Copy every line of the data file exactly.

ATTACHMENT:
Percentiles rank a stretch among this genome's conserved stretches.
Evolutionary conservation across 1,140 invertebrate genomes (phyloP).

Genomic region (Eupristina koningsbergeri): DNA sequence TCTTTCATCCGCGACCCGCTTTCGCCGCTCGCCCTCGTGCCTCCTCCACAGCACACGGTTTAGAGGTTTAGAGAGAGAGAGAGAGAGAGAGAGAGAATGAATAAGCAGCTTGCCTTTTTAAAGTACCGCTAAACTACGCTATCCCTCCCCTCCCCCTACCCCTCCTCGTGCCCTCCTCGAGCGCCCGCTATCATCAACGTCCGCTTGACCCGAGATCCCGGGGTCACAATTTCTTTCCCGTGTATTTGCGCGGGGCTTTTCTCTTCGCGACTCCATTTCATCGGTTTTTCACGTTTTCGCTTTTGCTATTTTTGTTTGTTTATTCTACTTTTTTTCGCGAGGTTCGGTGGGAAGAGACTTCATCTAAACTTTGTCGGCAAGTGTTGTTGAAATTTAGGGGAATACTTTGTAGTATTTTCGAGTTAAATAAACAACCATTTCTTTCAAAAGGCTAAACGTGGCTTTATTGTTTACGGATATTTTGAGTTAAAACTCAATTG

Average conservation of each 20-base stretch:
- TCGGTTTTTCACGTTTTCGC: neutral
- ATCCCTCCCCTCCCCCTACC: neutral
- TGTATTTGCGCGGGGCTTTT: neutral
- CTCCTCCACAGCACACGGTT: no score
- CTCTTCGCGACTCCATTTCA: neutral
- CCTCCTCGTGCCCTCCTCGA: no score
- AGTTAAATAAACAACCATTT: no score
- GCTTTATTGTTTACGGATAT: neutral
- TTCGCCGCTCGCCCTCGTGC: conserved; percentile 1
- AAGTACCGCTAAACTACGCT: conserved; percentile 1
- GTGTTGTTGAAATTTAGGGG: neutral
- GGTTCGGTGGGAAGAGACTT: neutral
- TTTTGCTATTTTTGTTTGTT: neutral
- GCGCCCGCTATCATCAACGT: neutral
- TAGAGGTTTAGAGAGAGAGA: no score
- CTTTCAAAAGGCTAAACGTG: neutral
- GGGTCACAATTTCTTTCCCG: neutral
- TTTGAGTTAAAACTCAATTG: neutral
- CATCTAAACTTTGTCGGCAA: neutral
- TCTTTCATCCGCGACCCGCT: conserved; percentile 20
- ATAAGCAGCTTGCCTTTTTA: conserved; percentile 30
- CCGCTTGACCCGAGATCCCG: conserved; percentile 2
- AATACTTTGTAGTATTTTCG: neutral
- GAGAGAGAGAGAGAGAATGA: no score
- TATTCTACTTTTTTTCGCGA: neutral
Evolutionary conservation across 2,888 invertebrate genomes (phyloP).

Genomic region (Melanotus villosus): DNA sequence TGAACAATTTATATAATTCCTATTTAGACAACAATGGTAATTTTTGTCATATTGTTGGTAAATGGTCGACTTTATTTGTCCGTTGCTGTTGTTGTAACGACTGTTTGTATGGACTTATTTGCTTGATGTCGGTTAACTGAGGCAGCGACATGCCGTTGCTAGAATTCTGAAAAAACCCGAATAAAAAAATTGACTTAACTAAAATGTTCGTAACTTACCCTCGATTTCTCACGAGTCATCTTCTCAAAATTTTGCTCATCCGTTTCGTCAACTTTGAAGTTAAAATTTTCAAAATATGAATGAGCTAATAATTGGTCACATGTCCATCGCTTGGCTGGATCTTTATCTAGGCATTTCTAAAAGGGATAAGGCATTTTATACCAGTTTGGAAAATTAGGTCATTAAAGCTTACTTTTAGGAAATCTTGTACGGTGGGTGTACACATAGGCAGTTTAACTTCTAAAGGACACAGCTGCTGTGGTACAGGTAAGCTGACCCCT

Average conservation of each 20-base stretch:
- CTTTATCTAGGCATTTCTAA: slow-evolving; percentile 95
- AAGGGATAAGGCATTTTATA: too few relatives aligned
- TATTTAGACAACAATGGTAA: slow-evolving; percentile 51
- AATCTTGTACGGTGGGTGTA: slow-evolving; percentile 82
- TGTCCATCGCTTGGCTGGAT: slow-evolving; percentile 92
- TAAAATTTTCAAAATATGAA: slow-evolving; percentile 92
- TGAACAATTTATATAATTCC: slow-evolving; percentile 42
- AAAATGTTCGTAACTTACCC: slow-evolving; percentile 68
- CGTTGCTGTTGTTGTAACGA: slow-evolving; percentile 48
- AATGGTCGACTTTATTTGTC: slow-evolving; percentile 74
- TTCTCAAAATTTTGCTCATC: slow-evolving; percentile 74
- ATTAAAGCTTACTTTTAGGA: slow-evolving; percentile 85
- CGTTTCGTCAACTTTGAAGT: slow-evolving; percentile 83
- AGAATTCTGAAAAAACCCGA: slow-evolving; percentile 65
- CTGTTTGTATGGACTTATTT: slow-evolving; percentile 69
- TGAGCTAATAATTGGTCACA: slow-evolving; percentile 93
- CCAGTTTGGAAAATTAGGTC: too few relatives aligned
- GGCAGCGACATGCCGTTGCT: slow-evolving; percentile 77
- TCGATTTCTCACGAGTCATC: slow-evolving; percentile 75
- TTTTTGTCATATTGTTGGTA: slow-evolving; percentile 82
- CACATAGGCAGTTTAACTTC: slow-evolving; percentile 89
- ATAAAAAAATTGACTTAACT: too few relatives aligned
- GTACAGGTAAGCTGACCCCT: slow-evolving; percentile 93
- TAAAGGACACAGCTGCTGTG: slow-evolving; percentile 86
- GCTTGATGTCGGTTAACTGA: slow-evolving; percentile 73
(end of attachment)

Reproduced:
Percentiles rank a stretch among this genome's conserved stretches.
Evolutionary conservation across 1,140 invertebrate genomes (phyloP).

Genomic region (Eupristina koningsbergeri): DNA sequence TCTTTCATCCGCGACCCGCTTTCGCCGCTCGCCCTCGTGCCTCCTCCACAGCACACGGTTTAGAGGTTTAGAGAGAGAGAGAGAGAGAGAGAGAGAATGAATAAGCAGCTTGCCTTTTTAAAGTACCGCTAAACTACGCTATCCCTCCCCTCCCCCTACCCCTCCTCGTGCCCTCCTCGAGCGCCCGCTATCATCAACGTCCGCTTGACCCGAGATCCCGGGGTCACAATTTCTTTCCCGTGTATTTGCGCGGGGCTTTTCTCTTCGCGACTCCATTTCATCGGTTTTTCACGTTTTCGCTTTTGCTATTTTTGTTTGTTTATTCTACTTTTTTTCGCGAGGTTCGGTGGGAAGAGACTTCATCTAAACTTTGTCGGCAAGTGTTGTTGAAATTTAGGGGAATACTTTGTAGTATTTTCGAGTTAAATAAACAACCATTTCTTTCAAAAGGCTAAACGTGGCTTTATTGTTTACGGATATTTTGAGTTAAAACTCAATTG

Average conservation of each 20-base stretch:
- TCGGTTTTTCACGTTTTCGC: neutral
- ATCCCTCCCCTCCCCCTACC: neutral
- TGTATTTGCGCGGGGCTTTT: neutral
- CTCCTCCACAGCACACGGTT: no score
- CTCTTCGCGACTCCATTTCA: neutral
- CCTCCTCGTGCCCTCCTCGA: no score
- AGTTAAATAAACAACCATTT: no score
- GCTTTATTGTTTACGGATAT: neutral
- TTCGCCGCTCGCCCTCGTGC: conserved; percentile 1
- AAGTACCGCTAAACTACGCT: conserved; percentile 1
- GTGTTGTTGAAATTTAGGGG: neutral
- GGTTCGGTGGGAAGAGACTT: neutral
- TTTTGCTATTTTTGTTTGTT: neutral
- GCGCCCGCTATCATCAACGT: neutral
- TAGAGGTTTAGAGAGAGAGA: no score
- CTTTCAAAAGGCTAAACGTG: neutral
- GGGTCACAATTTCTTTCCCG: neutral
- TTTGAGTTAAAACTCAATTG: neutral
- CATCTAAACTTTGTCGGCAA: neutral
- TCTTTCATCCGCGACCCGCT: conserved; percentile 20
- ATAAGCAGCTTGCCTTTTTA: conserved; percentile 30
- CCGCTTGACCCGAGATCCCG: conserved; percentile 2
- AATACTTTGTAGTATTTTCG: neutral
- GAGAGAGAGAGAGAGAATGA: no score
- TATTCTACTTTTTTTCGCGA: neutral
Evolutionary conservation across 2,888 invertebrate genomes (phyloP).

Genomic region (Melanotus villosus): DNA sequence TGAACAATTTATATAATTCCTATTTAGACAACAATGGTAATTTTTGTCATATTGTTGGTAAATGGTCGACTTTATTTGTCCGTTGCTGTTGTTGTAACGACTGTTTGTATGGACTTATTTGCTTGATGTCGGTTAACTGAGGCAGCGACATGCCGTTGCTAGAATTCTGAAAAAACCCGAATAAAAAAATTGACTTAACTAAAATGTTCGTAACTTACCCTCGATTTCTCACGAGTCATCTTCTCAAAATTTTGCTCATCCGTTTCGTCAACTTTGAAGTTAAAATTTTCAAAATATGAATGAGCTAATAATTGGTCACATGTCCATCGCTTGGCTGGATCTTTATCTAGGCATTTCTAAAAGGGATAAGGCATTTTATACCAGTTTGGAAAATTAGGTCATTAAAGCTTACTTTTAGGAAATCTTGTACGGTGGGTGTACACATAGGCAGTTTAACTTCTAAAGGACACAGCTGCTGTGGTACAGGTAAGCTGACCCCT

Average conservation of each 20-base stretch:
- CTTTATCTAGGCATTTCTAA: slow-evolving; percentile 95
- AAGGGATAAGGCATTTTATA: too few relatives aligned
- TATTTAGACAACAATGGTAA: slow-evolving; percentile 51
- AATCTTGTACGGTGGGTGTA: slow-evolving; percentile 82
- TGTCCATCGCTTGGCTGGAT: slow-evolving; percentile 92
- TAAAATTTTCAAAATATGAA: slow-evolving; percentile 92
- TGAACAATTTATATAATTCC: slow-evolving; percentile 42
- AAAATGTTCGTAACTTACCC: slow-evolving; percentile 68
- CGTTGCTGTTGTTGTAACGA: slow-evolving; percentile 48
- AATGGTCGACTTTATTTGTC: slow-evolving; percentile 74
- TTCTCAAAATTTTGCTCATC: slow-evolving; percentile 74
- ATTAAAGCTTACTTTTAGGA: slow-evolving; percentile 85
- CGTTTCGTCAACTTTGAAGT: slow-evolving; percentile 83
- AGAATTCTGAAAAAACCCGA: slow-evolving; percentile 65
- CTGTTTGTATGGACTTATTT: slow-evolving; percentile 69
- TGAGCTAATAATTGGTCACA: slow-evolving; percentile 93
- CCAGTTTGGAAAATTAGGTC: too few relatives aligned
- GGCAGCGACATGCCGTTGCT: slow-evolving; percentile 77
- TCGATTTCTCACGAGTCATC: slow-evolving; percentile 75
- TTTTTGTCATATTGTTGGTA: slow-evolving; percentile 82
- CACATAGGCAGTTTAACTTC: slow-evolving; percentile 89
- ATAAAAAAATTGACTTAACT: too few relatives aligned
- GTACAGGTAAGCTGACCCCT: slow-evolving; percentile 93
- TAAAGGACACAGCTGCTGTG: slow-evolving; percentile 86
- GCTTGATGTCGGTTAACTGA: slow-evolving; percentile 73